The Myth of Multitasking

Although we often hear about the power and benefits of doing more than one task at once, it seems that our biology does not match this belief. Even though we often hear that younger generations are better than ever at multitasking, such as watching television, texting, and engaging in a conversation with a family member all at the same time, the field of neuroscience is shedding light on the fact that living this way is not good for our health. In fact, it may even be toxic for our brains and result in reduced productivity and unsatisfying relationships.

One of the leaders in the field of cognitive neuroscience, Dr. Sandra Bond Chapman, has been researching how people might improve their creative and critical thinking skills, support healthy brain development, and reach their cognitive potential at any age. As the Founder and Chief Director of the Centre for Brain Health at the University of Texas at Dallas, Chapman has learned that multitasking actually reduces productivity and accuracy. It also causes stress in the body, and needlessly exhausts the brain.

This is because what your brain is actually doing when it is confronted with several tasks at once is switching back and forth very quickly between them. It is working so hard that you come to believe that you are actually doing several things at once when this is not the case at all. Chapman’s findings help to explain why talking on your cell phone while driving is so dangerous. When you are trying to both see and talk, either the visual cortex or the auditory cortex is not engaged at any given moment. This explains why you can miss seeing a car slam on the brakes in front of you while you are concentrating on what someone has just said to you.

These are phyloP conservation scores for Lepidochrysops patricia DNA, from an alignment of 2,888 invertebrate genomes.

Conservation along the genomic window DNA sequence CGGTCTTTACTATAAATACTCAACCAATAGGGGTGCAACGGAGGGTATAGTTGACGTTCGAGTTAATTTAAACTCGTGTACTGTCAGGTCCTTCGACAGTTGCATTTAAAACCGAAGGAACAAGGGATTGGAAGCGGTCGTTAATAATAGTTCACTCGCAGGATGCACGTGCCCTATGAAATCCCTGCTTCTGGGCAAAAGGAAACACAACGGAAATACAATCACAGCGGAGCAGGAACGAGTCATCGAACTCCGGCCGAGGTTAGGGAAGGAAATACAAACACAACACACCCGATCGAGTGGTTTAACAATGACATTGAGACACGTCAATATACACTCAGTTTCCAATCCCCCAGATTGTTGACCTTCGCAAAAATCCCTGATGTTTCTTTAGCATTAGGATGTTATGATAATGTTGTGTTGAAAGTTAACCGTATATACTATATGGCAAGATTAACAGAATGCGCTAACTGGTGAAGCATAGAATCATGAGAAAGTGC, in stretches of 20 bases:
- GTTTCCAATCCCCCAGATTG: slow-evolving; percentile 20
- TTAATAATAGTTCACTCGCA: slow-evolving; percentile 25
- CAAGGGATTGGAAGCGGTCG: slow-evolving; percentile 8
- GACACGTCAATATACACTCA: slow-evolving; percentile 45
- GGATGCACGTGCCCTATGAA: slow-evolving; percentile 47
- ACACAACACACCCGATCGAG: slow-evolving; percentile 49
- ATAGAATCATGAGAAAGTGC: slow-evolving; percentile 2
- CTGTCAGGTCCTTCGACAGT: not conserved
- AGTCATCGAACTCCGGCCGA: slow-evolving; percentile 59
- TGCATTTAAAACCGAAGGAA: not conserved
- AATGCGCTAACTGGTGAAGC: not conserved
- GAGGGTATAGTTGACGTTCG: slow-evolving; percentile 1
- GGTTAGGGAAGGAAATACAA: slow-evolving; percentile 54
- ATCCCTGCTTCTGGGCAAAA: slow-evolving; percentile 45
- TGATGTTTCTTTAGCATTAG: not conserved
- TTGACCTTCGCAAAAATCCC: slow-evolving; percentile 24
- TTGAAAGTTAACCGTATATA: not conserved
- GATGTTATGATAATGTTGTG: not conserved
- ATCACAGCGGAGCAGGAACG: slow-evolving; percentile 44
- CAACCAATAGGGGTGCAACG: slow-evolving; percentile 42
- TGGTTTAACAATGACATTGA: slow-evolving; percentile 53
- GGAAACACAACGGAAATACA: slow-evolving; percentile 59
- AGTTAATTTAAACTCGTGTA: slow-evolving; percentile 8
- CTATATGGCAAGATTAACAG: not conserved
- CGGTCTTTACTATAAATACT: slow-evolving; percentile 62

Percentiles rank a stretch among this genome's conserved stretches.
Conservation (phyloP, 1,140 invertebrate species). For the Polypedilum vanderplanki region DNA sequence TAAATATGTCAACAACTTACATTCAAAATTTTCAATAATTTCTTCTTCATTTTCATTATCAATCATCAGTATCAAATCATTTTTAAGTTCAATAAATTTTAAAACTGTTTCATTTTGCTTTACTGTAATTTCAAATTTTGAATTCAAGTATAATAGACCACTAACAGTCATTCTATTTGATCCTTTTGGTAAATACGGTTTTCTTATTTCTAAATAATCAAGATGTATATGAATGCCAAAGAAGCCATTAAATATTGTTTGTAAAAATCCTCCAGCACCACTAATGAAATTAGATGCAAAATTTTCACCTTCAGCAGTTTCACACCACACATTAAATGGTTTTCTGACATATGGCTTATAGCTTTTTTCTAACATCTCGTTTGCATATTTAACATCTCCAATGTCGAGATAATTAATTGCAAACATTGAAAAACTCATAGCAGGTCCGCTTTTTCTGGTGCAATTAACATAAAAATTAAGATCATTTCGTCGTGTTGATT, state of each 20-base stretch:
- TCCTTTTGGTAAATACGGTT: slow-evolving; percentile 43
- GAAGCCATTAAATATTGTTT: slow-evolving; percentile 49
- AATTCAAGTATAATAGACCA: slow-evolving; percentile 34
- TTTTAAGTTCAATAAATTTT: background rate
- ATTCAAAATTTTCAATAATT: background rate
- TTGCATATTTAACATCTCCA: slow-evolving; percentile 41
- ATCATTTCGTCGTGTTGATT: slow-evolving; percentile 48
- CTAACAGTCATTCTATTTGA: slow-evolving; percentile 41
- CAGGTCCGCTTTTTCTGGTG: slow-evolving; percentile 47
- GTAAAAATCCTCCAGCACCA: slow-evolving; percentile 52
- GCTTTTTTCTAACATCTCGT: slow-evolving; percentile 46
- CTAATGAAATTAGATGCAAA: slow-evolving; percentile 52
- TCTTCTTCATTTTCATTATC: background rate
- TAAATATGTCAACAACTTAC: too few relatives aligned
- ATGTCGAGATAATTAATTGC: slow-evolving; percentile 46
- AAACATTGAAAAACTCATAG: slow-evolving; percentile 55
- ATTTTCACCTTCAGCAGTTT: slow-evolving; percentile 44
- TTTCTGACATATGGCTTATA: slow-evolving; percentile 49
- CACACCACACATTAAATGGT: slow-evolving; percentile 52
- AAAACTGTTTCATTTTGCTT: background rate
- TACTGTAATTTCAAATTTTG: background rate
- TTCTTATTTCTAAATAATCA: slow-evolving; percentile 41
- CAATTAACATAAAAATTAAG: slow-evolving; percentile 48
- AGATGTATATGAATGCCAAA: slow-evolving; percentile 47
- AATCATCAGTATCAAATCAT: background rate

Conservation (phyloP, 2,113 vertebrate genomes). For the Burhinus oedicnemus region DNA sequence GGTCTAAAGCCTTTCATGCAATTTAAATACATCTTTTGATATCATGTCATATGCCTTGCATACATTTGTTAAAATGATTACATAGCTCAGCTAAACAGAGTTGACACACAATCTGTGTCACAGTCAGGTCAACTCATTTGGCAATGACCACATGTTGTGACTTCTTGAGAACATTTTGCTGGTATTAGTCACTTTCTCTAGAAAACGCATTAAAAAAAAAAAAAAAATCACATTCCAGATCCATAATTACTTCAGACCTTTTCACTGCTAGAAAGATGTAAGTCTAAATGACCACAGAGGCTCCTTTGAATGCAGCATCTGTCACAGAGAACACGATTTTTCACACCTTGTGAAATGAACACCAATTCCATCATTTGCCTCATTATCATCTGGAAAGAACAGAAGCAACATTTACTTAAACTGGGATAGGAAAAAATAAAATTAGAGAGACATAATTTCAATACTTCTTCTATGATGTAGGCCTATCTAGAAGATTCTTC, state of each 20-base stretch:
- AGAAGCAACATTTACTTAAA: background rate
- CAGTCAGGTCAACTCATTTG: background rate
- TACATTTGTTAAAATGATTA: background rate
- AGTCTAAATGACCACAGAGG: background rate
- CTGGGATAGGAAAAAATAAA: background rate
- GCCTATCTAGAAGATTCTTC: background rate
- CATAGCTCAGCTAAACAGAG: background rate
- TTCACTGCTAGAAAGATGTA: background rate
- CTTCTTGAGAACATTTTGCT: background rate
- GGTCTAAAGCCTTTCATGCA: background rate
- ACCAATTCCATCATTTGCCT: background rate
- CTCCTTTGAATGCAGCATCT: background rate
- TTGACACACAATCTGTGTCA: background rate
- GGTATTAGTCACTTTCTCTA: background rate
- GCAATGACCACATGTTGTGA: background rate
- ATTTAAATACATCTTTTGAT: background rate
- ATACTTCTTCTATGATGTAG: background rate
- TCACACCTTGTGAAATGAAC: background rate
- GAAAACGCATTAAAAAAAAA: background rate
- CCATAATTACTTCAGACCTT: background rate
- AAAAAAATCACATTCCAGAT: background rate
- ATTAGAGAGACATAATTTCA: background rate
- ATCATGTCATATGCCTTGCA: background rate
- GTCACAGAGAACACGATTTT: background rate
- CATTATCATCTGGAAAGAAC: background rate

Neuroplasticity, which is the brain’s ability to adapt and change, provides many options for alleviating the harmful effects of multitasking. For instance, you can begin to focus on one activity at a time and reduce interruptions such as texts and emails to change your brain for the better. Chapman reports that it can take an average of twenty minutes to return to a task after an interruption. So, you truly will be working more efficiently by concentrating on only one activity. Try to focus on the most important tasks on your to-do list first.

Another helpful strategy is to condense large amounts of information into a few brief sentences and/or create a seven-word thought or question about it. Furthermore, moving between the details and the big picture in various situations will help your brain to work at its best. Utilize your creativity and seek out new ways to develop your knowledge and skills. Do not always take the usual path in work or home situations. Making these simple changes on a consistent basis will help your brain to restore itself to optimal health.

When talking with other people, put your sole focus on them instead of multitasking. Take time to respond to others by pausing for a few seconds to breathe and reflect. If you need time to respond authentically to someone’s thoughts, requests or feelings, let him/her know this truth. Often, giving your brain a rest for just a few minutes can go a long way to keeping an interpersonal situation calm, satisfying, and effective. In this way, improving your brain health can benefit not only you, but all those around you.

Just like the body, the brain also needs rest. Frequently disengaging from tasks and quieting the mind, rather than constantly multitasking, can improve problem-solving, productivity and your relationships. You will feel better, and so will your loved ones, because you will be less stressed, more constructive and focused when they need you. All of the findings at Chapman’s Centre for Brain Health seem to provide substantial evidence for the time-honoured and simple phrase, “Do one thing at a time”. Following this advice might be one of the greatest changes you can make to improve your brain’s performance and life satisfaction.

Suzanne Welstead

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